According to the “Physician, Heal Thyself” proverb, it’s imperative for doctors to cure themselves before they are fit to heal their patients. Similarly, wealth advisors must paint a path toward a healthy future for their own businesses, as they do so for their clients’ financial futures.
As I broke down in Part 1 of my series, advisors must be honest and thoughtful about their current reality, and take the time to identify the demographic, regulatory and technology risks that define the current state of their business. The next step to ensure full health was discussed in Part 2; advisors need to define their future-state success with the use of SMART goals, outlining differentiators, focusing on time efficiency, developing optimal operations and determining an exit strategy.
Part 3: Beginning the Course of Treatment
For advisors to advance on the road to recovery, I want to offer some help in charting a path to get from “here” to “there.” If you’ve followed the first two parts of my series, you’ll have bookends for developing a strategy to achieve optimal health. Now it’s time to leverage that clear view of the future, and an honest inventory of your current reality, to create an actionable plan to get to your desired end state.
Consideration #1: Think Holistically About the Path to Recovery
As with a physical ailment where a path to the cure may involve rest, medicine, diet and exercise, the path to recovery for your business challenge is likely to be multipronged. When you think about adaptations needed for your end-to-end operations, ensure you are considering all elements of your business: how you market, how you prospect, the products you offer, your fees and how you serve and support your customers. You should ask yourself a broad array of questions like: Is your current team ready and willing to take on the efforts to get healthy? Is it clear what internal processes need optimizing? Do you have an understanding of the technology tools that will help you save time and money?
Take the Labor Department’s fiduciary rule, for example. The new legislation will continue to soak up valuable time and mindshare from today’s advisors, as defining “compliant” with the rules proves to be a thorn in the side of many. In fact, a new Aite Group study found more than one-quarter of advisors believe that their firm has handled deciding on a course of action poorly in some ways. While the rule may be amended or rescinded, it went into effect on June 9, and advisors must be able to take regulatory changes in stride and maintain operational health. Compliance is not buying a software package, nor changing a few operational workflows. Compliance requires a multipronged change to third-party relationships, fee arrangements, client communications and operational processes that are supported by technology and policies. Being able to think broadly about changes needed and having answers to the above questions will enable advisors to construct a path toward health.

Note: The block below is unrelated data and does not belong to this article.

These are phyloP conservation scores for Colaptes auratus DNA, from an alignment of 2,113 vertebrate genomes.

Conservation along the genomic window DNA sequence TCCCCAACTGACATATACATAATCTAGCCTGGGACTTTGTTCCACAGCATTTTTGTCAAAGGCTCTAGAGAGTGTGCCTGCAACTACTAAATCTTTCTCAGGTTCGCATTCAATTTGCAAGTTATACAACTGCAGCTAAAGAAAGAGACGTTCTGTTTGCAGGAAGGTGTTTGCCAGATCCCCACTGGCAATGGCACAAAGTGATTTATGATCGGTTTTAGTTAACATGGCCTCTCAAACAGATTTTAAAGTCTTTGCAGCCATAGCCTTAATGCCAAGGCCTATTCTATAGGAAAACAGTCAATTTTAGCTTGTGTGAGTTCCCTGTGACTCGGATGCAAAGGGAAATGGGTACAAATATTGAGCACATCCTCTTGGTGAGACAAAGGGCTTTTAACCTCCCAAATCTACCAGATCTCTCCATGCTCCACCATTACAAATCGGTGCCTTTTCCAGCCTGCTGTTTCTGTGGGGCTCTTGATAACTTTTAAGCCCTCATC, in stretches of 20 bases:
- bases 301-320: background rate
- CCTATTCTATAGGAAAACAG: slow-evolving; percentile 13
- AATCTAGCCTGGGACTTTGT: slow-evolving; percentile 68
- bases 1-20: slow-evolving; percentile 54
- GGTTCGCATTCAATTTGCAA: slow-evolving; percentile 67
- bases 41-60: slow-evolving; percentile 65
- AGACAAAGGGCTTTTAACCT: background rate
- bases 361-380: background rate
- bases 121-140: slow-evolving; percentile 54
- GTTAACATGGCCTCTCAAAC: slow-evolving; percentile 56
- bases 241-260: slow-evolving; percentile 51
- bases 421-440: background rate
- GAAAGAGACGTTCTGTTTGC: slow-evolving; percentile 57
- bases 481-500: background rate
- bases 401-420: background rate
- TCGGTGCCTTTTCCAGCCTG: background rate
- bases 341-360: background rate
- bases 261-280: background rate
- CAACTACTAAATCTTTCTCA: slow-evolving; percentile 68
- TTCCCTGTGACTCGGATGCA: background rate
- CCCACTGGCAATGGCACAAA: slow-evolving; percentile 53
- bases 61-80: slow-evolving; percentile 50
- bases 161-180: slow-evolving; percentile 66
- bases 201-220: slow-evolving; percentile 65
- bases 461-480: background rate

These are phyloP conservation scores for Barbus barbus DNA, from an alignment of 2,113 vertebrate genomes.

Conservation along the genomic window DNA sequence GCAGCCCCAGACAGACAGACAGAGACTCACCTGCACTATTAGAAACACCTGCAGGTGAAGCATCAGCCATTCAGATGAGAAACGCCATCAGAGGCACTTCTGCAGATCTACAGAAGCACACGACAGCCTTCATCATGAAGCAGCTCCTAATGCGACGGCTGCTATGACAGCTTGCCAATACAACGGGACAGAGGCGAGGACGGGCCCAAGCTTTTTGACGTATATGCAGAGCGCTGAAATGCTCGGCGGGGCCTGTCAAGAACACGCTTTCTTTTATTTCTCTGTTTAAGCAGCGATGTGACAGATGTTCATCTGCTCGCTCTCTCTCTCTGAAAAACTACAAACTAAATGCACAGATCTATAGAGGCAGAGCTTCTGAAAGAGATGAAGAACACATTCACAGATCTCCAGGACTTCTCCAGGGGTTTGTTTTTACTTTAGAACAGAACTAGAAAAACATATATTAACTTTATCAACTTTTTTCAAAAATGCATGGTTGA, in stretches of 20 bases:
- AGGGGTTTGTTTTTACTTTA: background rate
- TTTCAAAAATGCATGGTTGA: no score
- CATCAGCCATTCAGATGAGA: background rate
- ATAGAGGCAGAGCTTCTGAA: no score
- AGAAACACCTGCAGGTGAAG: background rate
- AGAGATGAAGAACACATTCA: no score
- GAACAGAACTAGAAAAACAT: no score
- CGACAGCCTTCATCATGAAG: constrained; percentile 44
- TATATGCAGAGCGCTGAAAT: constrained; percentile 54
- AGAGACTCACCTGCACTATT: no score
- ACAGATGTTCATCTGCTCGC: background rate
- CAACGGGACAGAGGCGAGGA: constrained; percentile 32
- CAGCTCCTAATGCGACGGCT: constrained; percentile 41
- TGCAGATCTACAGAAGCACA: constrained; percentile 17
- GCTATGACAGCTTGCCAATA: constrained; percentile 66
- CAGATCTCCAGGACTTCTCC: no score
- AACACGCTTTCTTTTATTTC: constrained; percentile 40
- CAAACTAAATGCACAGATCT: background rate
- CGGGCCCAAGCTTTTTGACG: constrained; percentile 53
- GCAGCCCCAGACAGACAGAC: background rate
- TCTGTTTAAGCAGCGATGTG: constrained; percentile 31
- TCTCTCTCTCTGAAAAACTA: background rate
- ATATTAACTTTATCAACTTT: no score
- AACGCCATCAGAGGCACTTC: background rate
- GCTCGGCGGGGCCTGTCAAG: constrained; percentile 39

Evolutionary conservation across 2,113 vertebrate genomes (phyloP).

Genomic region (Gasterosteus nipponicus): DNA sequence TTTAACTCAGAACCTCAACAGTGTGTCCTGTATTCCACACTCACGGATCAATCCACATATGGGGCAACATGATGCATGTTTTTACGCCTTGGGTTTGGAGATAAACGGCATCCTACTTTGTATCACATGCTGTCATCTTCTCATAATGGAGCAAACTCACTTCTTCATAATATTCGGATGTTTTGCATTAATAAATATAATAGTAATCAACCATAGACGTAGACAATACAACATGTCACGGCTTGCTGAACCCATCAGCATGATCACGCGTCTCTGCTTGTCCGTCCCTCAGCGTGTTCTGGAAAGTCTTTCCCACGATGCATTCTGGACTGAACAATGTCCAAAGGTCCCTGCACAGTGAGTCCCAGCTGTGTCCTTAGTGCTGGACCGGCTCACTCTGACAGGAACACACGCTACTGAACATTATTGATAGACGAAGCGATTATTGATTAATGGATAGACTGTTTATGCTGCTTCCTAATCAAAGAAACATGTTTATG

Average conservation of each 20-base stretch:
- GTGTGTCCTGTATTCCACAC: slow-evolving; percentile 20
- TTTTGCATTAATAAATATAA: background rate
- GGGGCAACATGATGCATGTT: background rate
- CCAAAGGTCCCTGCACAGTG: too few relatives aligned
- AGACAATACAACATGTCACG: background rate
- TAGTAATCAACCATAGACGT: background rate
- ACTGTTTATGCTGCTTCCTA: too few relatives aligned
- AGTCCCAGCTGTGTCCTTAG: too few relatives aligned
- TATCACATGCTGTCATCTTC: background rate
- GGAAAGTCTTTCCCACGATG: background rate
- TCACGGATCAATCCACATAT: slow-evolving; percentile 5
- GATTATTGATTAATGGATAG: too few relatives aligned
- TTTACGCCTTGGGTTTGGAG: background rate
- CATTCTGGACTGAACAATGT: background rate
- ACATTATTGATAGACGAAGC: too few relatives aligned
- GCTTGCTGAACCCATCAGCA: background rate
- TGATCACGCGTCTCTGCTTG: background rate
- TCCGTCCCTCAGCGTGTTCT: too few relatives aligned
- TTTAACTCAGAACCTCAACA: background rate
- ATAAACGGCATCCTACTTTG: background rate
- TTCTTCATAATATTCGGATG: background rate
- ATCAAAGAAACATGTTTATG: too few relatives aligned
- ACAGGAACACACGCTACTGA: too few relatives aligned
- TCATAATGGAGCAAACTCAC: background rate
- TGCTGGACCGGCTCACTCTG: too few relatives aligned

Consideration #2: Work Backward From Your Desired End State
In your path to progressing on long-term goals, create interim milestones that will help you achieve your longer-term objectives. Think about it like those arrow-shaped guide markers that you see on every bowling lane. Understand the long term goal (bowl a strike), but focus on attaining the short-term objectives (roll the ball over a specific arrow 10 feet in front of you). Set metrics for the number of customers you want to advise, your average AUM, percentage of clients on your model portfolio and any other data points that are important milestones on the path to health for your business.
To make these metrics matter, and to hold yourself and your team accountable, write them down and track progress. My team at YCharts uses a tool known as the RACI Matrix (Responsible, Accountable, Consulted, Informed) to identify roles, responsibilities and interdependencies within our team for completing tasks. Not only does it lead to better collaboration and promote operational efficiencies, but it also allows me to understand who is accountable for each objective in our long- and short-term efforts to keep our business humming along.
Consideration #3: Ensure Accountability for Workstreams
I’m a big believer in “put a person to a problem.” Taking the RACI Matrix a step further, advisors should consider applying basic project management methodologies to all elements of their work plan.
For example: From a marketing perspective, build workflows and identify who is accountable for creating collateral to support your development and dissemination of market perspectives.